Web Sources

The Library has web resources with the following qualities, some are of Government origin, along with a few reference resources:

1. easy linking

2. provides valuable content

3. Easy to find the producer

4. maintained and updated site

5. a site that has longevity

6. easily usable and accessible

7. producer is of excellent reputation

8. does not have any technology roadblocks to use


Government publications

The Library is not an officially designated depository library for State, Federal, or U.N. Documents and, therefore, will acquire documents or e-resources only on a selective basis in accordance with the general guidelines of this policy. The Library receives a number of publications on standing order from commercial firms and various government sources.


The Library will acquire rarely microforms to substitute for paper holdings largely based on space and cost issues. At times, back runs of rare journals or papers can be found which may augment our collection. Such decisions will be made after consultation with faculty members and bearing in mind currency of information problems with microfilm and space issues.


We are in the age of streaming video and the Library will be pursuing a large database with videos. The Library will still acquire materials in Audio-Visual format upon the recommendation of faculty, students, or others in the college community, subject to budgetary restraints (which may require shared costs) and based on the principles of this document. Factors such as wide usability are still important, new technologies inaccessible to many will not be given priority. Preference for video format will be considered as DVD's offer certain advantages yet some patrons still use VHS when other forms cannot be found. However, streaming video is now preferable to DVD when possible due to wider usability.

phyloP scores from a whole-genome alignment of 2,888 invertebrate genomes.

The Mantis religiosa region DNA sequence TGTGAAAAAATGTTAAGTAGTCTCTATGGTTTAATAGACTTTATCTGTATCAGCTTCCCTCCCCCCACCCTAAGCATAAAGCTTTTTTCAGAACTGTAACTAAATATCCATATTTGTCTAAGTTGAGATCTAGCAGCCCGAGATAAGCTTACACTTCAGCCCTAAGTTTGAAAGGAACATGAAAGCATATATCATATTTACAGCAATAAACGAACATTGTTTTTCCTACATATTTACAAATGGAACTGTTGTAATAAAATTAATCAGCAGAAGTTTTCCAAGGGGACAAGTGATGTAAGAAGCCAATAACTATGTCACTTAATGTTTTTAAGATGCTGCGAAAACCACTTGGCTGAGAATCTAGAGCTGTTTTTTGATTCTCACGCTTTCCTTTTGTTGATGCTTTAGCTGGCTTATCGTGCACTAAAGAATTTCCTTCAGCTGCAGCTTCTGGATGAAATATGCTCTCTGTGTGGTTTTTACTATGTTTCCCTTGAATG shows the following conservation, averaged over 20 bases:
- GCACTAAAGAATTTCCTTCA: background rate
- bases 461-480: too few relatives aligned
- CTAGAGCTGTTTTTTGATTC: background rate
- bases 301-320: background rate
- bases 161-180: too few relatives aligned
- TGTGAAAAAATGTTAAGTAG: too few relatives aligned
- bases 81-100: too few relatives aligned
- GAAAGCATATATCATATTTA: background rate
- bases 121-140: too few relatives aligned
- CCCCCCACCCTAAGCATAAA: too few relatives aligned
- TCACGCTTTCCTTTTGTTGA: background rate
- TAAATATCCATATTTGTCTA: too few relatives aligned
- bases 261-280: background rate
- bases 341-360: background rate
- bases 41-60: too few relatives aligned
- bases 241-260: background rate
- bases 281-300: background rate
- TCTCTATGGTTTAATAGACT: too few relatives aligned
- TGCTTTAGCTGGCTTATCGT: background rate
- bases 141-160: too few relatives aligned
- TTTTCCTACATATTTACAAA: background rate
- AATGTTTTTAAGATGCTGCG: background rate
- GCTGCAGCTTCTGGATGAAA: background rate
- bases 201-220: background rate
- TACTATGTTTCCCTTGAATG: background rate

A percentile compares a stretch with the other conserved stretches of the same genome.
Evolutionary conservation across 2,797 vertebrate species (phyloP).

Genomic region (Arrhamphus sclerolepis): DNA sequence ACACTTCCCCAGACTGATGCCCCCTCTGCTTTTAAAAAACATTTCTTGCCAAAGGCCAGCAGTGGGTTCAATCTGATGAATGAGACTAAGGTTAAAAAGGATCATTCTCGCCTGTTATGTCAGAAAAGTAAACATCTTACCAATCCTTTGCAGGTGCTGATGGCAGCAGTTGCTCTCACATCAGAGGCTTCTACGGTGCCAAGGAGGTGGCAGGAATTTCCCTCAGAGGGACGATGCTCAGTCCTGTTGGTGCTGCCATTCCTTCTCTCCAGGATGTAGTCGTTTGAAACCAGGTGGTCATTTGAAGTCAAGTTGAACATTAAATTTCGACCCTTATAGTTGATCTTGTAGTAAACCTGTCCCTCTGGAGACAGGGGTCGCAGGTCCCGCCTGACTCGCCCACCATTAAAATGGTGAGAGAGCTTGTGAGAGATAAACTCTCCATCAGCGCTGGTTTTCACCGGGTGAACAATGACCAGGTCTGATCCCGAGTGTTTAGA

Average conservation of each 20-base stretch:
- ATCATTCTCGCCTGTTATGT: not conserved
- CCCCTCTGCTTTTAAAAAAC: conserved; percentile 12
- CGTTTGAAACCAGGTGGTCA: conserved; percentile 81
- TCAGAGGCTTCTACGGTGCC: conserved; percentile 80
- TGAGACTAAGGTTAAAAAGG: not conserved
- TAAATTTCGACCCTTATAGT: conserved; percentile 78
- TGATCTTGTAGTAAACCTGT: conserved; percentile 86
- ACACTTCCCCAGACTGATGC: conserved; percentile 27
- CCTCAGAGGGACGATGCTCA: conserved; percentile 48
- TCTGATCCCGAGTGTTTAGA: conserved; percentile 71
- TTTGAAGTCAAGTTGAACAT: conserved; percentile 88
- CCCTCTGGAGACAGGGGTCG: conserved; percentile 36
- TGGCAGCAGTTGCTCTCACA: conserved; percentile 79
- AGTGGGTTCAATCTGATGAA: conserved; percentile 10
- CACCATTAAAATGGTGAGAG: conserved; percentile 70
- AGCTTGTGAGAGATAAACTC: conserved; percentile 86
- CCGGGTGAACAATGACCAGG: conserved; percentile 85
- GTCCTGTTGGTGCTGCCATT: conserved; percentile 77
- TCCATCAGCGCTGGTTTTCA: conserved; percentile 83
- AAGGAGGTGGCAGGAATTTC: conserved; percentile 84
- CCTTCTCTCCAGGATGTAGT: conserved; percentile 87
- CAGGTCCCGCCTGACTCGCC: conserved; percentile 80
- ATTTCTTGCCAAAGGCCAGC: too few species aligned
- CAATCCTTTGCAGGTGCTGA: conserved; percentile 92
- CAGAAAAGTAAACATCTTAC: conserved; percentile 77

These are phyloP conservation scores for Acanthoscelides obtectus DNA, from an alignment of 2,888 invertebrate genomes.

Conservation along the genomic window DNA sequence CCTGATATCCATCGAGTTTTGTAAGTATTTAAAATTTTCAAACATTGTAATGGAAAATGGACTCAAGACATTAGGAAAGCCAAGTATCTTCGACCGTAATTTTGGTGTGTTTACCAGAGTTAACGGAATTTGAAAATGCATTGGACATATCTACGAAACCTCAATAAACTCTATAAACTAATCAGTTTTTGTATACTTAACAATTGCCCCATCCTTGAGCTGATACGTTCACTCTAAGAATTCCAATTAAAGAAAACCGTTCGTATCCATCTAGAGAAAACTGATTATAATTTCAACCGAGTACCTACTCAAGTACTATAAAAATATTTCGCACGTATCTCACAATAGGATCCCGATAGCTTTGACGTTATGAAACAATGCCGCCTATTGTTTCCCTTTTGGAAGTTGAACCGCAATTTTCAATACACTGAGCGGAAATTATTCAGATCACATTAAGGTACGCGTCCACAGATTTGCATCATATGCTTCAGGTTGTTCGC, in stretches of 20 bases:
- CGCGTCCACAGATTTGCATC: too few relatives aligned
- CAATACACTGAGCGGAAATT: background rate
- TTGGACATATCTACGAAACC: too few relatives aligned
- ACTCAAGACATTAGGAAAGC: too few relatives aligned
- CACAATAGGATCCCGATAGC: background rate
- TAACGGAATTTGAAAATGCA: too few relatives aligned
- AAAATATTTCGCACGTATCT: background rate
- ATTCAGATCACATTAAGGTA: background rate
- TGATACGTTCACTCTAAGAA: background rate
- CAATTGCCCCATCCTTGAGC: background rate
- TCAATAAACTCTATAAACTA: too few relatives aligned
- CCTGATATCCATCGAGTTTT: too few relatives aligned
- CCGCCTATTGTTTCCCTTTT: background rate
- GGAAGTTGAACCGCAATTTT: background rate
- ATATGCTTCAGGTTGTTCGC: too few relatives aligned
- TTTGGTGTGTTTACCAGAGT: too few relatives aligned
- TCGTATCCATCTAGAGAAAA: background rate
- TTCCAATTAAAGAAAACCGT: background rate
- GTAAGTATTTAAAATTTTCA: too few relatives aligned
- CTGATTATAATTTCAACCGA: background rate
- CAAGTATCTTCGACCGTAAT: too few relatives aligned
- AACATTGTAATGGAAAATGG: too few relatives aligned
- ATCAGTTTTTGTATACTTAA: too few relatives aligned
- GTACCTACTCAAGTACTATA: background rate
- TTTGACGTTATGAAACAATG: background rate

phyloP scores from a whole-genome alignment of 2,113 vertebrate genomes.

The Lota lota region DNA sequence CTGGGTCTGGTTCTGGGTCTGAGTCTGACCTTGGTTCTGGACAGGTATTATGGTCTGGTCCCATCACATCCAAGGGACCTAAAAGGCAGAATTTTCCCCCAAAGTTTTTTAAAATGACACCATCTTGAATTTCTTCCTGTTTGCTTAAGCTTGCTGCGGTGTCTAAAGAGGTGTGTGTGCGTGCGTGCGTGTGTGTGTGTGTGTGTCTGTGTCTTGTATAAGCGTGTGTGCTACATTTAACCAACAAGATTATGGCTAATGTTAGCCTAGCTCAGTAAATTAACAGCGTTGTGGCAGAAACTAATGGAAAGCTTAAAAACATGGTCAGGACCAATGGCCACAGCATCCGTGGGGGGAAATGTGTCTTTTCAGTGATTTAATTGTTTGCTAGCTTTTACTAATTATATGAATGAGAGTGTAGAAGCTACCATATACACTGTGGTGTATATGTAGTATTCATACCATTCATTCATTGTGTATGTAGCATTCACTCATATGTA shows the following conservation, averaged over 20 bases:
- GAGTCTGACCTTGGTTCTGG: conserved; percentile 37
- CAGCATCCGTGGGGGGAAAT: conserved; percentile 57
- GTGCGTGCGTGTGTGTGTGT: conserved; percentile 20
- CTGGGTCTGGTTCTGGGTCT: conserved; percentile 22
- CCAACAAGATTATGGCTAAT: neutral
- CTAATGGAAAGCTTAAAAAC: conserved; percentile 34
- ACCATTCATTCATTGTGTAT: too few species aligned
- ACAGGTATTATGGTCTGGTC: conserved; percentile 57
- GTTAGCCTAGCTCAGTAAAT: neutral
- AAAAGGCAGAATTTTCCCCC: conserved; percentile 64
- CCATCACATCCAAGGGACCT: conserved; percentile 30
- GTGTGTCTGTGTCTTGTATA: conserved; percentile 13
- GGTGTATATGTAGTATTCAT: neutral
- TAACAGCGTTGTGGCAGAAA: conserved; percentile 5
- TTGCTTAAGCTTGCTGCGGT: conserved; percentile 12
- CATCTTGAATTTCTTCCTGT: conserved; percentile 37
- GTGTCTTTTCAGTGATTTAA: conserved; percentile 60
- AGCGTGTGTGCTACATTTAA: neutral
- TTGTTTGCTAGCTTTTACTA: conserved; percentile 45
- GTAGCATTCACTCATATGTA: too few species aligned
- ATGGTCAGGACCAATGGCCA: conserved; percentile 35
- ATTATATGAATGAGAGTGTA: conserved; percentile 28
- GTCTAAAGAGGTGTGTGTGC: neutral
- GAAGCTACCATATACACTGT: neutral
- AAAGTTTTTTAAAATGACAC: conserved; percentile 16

Archives, Public history, Church history

The Library will acquire and preserve some important archival materials of the College as is possible with the understanding that it can only collect with the cooperation and blessing of those producing materials, and with space limitations in mind.  The Library will refer to the Huntingdon County Historical Society materials related to local history. Items related to Church history will be evaluated according to space and relevancy.


Please see the Library's Policy for information on this topic - 


Weeding or the removal of materials from the collection is an integral part of the total organized effort for collection development.  Decisions to withdraw materials will be made along with strong Faculty participation.

Although circulation data are frequently cited criteria for withdrawal, some materials will be kept because of seminal value, in consultation with Faculty, Review Sources and Library Liaisons.  

Generally, Books are weeded that meet all of the following criteria:

are of low usage and circulation data

Have been viewed by faculty and librarians as potential weeds using knowledge of pedagogical needs, curriculum and collection development

have more than 100 holdings in OCLC (reasonable assumption of interlibrary loan-ability)

books are not recommended in Choice, or Resources for College Libraries (for retrospective value), or other expert subject bibliographies